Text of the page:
Procambium/cambium cells satisfy the criteria for stem cells because of their capacity for long-term self-renewal and ability to differentiate into one or more specialized cell types; as such, these tissues serve as niches for plant stem cells (Alison et al., 2002). Several types of cells also possess stem cell properties. For instance, differentiated pericycle cells initiate lateral root formation after leaving the root meristem (Beeckman and De Smet, 2014). Sena et al. (2009) reported that stem cell-like properties of differentiated cells can mediate complete organ regeneration when plant root meristems are dispersed. These cells exhibit properties similar to those of stem cells and are thus defined as stem cell-like cells in this review.
Callus is predominantly formed from a pre-existing population of stem cells (Sugimoto et al., 2010, 2011) and from cell dedifferentiation. This presumption means that stem cells or stem cell-like cells play important roles in callus formation. Hence, stem cells or stem cell-like cells may be involved in dedifferentiation of other cells to a certain degree. Other studies also consider that regeneration or dedifferentiation does not require a functional stem cell niche in plants (Sena et al., 2009). Thus far, the relationship between stem cells and dedifferentiation remains unclear. In this study, we reviewed the mechanisms of stem cell niches and dedifferentiation in plant growth. We also analyzed the potential correlation between stem cells and plant cell dedifferentiation. This review provides insights for understanding plant growth and behavior.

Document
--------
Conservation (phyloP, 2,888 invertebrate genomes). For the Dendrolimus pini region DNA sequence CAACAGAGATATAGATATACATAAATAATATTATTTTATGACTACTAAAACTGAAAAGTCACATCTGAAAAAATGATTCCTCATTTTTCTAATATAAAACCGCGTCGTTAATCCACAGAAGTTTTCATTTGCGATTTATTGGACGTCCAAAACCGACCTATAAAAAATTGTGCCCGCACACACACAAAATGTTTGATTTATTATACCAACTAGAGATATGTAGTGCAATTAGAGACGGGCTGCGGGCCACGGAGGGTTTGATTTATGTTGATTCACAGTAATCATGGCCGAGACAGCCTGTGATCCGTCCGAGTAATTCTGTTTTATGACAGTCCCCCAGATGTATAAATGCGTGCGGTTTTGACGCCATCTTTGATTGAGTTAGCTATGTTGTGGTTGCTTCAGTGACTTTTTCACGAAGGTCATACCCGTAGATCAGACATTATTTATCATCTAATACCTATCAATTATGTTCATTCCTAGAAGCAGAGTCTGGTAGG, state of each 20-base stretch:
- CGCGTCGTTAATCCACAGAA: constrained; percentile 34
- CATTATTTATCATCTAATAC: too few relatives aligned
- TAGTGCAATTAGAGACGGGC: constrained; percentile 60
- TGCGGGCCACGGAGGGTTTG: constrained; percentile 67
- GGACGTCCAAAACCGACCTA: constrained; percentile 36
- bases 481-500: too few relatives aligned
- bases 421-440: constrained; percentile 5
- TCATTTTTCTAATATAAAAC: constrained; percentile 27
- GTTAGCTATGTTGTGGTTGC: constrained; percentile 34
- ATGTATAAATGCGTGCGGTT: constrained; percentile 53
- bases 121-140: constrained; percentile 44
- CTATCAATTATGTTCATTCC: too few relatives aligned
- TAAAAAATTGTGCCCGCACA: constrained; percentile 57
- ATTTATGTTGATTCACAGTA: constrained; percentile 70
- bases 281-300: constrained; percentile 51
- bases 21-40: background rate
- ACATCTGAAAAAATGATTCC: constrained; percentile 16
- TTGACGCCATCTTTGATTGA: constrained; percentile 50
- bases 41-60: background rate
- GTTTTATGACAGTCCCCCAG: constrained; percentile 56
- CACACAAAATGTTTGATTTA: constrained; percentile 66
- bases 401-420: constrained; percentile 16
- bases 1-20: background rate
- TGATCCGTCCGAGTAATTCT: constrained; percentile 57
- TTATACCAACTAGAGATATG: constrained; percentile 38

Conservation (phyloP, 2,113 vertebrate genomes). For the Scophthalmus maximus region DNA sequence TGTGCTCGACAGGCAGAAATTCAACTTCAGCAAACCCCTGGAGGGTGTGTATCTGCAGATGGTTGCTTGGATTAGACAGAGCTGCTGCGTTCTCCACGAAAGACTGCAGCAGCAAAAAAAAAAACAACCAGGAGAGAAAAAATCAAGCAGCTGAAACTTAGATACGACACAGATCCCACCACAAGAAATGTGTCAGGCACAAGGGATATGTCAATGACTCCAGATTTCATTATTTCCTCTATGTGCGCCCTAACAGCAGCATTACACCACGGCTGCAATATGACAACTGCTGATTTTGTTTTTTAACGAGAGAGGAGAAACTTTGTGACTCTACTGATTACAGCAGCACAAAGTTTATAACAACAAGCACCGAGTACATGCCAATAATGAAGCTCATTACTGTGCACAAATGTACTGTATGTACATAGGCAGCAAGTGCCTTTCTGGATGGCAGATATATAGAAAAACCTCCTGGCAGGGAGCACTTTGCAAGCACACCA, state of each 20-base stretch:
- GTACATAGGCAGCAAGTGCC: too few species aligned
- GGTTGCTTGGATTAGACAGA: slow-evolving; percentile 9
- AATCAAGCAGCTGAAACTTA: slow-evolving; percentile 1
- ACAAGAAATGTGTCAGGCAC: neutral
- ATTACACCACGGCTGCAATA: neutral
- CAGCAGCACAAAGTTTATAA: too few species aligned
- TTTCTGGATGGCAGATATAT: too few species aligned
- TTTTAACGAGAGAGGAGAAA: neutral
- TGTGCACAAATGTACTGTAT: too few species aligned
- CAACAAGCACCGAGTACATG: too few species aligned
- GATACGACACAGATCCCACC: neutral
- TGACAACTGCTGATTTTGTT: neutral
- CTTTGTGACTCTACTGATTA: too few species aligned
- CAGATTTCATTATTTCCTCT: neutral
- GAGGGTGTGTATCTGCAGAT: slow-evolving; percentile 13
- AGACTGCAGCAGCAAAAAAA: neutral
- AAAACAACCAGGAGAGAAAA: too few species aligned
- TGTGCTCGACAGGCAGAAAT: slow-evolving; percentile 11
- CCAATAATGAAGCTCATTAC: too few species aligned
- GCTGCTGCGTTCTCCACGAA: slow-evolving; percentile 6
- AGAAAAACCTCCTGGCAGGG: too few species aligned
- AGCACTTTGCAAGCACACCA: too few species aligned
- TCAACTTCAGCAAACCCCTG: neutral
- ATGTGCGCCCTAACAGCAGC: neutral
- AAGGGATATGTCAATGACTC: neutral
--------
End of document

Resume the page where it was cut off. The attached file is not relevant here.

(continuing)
Dedifferentiation is the transformation of cells from a given differentiated state to a less differentiated or stem cell-like state and leads to reacquisition of pluripotency; dedifferentiation is a cellular process associated with reentry into the cell cycle, trans/redifferentiation, or even cell death (Grafi, 2004). This process is commonly studied in plants and amphibians, zebrafish, and other basal life forms capable of organ regeneration (Brockes and Kumar, 2002; Poss et al., 2002; Jopling et al., 2010; Sugimoto et al., 2011; Xu and Huang, 2014). Cellular dedifferentiation mostly occurs in aged or damaged tissues for regeneration (Sanchez Alvarado and Tsonis, 2006).
Plant cellular dedifferentiation is manifested by transition of differentiated cells into protoplasts (Jamet et al., 1990; Zhao et al., 2001) and features widespread chromatin decondensation, similar to that of stem cells (Zhao et al., 2001; Tessadori et al., 2007; Ondrej et al., 2010). Auxin and cytokinin induce protoplasts to reenter the cell cycle, proliferate, and form callus (Grafi, 2004; Muraro et al., 2011). Stress conditions, including protoplasting (plant cell wall is degraded by enzymes), wounding, and exposure to dark or heat, induce somatic cells to change their fate via dedifferentiation (Malamy, 2005; Grafi et al., 2011a,b; Florentin et al., 2013; Feher, 2014). Researchers propose that the dedifferentiated state is a transient state of senescence because senescing cells share similar features, such as gene expression and chromatin modification, with dedifferentiating protoplast cells (Balazadeh et al., 2008; Damri et al., 2009; Yadav et al., 2009). This hypothesis indicates that dedifferentiation precedes cell death (Grafi, 2004). Thus, dedifferentiation may be involved in cell fate switch.